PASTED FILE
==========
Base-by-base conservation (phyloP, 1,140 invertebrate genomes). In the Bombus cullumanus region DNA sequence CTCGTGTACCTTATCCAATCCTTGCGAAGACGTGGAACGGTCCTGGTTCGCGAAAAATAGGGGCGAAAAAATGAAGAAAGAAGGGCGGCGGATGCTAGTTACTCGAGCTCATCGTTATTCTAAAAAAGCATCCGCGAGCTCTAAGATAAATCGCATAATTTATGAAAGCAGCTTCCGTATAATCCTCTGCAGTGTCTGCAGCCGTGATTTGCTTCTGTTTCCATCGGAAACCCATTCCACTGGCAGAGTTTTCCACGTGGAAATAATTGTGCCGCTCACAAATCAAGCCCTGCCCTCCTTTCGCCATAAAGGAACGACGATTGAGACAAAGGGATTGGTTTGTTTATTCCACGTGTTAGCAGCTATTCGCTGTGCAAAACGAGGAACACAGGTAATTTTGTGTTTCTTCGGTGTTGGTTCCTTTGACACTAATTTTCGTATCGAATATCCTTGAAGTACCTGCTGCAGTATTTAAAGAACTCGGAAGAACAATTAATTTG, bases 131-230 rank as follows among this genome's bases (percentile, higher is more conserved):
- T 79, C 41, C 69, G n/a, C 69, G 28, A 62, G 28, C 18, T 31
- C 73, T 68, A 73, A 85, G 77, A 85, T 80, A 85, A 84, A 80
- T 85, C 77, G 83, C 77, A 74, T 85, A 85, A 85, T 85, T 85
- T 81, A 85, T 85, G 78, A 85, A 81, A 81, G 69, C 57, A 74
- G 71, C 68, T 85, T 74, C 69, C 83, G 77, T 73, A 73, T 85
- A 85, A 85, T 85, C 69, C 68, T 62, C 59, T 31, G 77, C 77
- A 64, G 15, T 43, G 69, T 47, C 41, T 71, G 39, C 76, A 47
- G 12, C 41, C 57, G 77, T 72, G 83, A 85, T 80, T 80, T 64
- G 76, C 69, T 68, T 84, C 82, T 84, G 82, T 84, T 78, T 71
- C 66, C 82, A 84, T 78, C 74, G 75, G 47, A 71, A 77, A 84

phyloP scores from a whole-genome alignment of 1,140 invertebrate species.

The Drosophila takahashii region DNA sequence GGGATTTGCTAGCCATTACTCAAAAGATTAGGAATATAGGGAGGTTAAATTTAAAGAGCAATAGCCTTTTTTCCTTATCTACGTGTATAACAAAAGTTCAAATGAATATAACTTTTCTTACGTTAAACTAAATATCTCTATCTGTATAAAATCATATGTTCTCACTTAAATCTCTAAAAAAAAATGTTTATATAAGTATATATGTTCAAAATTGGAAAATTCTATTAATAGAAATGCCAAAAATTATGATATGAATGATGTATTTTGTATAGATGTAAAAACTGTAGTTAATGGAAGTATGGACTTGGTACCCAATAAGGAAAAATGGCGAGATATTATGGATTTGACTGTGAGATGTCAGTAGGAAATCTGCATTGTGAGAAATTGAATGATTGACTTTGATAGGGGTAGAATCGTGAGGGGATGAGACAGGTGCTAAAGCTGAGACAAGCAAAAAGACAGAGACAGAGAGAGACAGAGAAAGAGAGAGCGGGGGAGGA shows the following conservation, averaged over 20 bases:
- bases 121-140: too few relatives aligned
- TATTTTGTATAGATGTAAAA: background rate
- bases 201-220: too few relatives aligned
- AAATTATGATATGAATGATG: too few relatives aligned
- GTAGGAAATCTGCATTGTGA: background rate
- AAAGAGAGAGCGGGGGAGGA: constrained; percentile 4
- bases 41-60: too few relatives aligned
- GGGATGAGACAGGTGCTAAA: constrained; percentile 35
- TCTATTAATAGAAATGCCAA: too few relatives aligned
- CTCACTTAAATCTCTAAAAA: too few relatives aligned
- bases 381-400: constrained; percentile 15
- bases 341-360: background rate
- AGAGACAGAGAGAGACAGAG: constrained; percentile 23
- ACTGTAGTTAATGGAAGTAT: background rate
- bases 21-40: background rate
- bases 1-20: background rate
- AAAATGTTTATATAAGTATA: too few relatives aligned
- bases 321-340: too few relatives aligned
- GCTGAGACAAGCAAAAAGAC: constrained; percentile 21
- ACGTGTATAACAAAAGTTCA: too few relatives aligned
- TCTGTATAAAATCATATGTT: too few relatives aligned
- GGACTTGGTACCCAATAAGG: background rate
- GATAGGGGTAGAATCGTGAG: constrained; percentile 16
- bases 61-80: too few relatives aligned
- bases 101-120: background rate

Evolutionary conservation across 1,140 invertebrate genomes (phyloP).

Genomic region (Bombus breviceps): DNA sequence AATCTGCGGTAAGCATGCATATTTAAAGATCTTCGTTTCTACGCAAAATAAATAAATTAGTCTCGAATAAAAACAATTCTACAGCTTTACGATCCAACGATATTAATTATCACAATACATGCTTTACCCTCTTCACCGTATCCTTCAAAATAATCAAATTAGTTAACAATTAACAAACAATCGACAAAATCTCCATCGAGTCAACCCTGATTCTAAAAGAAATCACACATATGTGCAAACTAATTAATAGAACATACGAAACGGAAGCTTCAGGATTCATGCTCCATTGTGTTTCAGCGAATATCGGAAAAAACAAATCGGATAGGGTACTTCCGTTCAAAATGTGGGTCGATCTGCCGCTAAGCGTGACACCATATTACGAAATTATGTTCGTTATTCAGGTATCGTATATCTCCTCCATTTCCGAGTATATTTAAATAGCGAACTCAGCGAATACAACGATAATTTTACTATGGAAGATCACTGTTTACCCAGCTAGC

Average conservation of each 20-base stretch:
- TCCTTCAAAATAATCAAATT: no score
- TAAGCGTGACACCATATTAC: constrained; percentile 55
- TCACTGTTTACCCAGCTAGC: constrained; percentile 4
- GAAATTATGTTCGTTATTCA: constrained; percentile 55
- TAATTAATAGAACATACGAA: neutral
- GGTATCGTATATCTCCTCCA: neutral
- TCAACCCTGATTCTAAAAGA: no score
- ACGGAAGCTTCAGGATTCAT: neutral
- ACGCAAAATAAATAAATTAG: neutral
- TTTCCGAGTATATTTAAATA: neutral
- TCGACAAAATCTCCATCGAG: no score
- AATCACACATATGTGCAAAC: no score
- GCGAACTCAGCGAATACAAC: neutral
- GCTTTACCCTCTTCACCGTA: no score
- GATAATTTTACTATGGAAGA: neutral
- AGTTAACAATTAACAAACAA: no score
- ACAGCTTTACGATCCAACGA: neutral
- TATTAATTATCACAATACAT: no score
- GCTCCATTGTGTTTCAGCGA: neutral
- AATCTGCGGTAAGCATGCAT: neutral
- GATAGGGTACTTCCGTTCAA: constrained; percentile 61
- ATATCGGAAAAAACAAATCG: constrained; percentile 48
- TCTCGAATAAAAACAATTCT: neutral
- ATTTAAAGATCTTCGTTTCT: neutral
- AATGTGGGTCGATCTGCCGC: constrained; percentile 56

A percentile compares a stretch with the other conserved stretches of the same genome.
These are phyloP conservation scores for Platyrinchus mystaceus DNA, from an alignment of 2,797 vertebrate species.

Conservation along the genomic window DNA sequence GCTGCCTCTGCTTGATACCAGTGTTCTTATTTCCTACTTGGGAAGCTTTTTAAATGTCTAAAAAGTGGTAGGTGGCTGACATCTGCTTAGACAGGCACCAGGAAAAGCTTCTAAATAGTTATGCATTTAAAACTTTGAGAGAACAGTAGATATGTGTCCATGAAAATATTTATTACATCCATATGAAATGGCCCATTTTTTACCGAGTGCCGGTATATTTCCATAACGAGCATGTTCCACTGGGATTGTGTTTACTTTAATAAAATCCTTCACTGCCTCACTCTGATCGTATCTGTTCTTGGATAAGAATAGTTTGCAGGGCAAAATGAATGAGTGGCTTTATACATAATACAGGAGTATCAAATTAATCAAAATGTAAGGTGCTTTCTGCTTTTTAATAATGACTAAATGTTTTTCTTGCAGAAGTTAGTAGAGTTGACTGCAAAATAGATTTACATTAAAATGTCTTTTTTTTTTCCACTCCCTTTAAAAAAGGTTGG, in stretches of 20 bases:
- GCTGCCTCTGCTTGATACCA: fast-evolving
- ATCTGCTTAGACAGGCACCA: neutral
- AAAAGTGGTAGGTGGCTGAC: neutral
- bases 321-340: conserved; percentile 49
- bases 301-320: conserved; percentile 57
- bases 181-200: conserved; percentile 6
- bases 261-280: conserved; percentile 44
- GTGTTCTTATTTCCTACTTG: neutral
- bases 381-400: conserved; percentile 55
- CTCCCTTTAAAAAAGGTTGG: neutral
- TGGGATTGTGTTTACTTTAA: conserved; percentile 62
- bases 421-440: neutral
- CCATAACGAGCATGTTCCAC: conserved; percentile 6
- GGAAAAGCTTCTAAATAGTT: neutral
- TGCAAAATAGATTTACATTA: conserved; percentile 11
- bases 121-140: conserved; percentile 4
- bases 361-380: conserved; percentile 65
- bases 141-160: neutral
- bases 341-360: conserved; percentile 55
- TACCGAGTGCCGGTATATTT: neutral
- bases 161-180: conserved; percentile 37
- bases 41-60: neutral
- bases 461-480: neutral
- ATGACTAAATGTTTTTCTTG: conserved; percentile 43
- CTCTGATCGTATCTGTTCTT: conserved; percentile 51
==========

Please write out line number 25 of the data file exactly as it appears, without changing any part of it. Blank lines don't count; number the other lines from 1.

- bases 341-360: background rate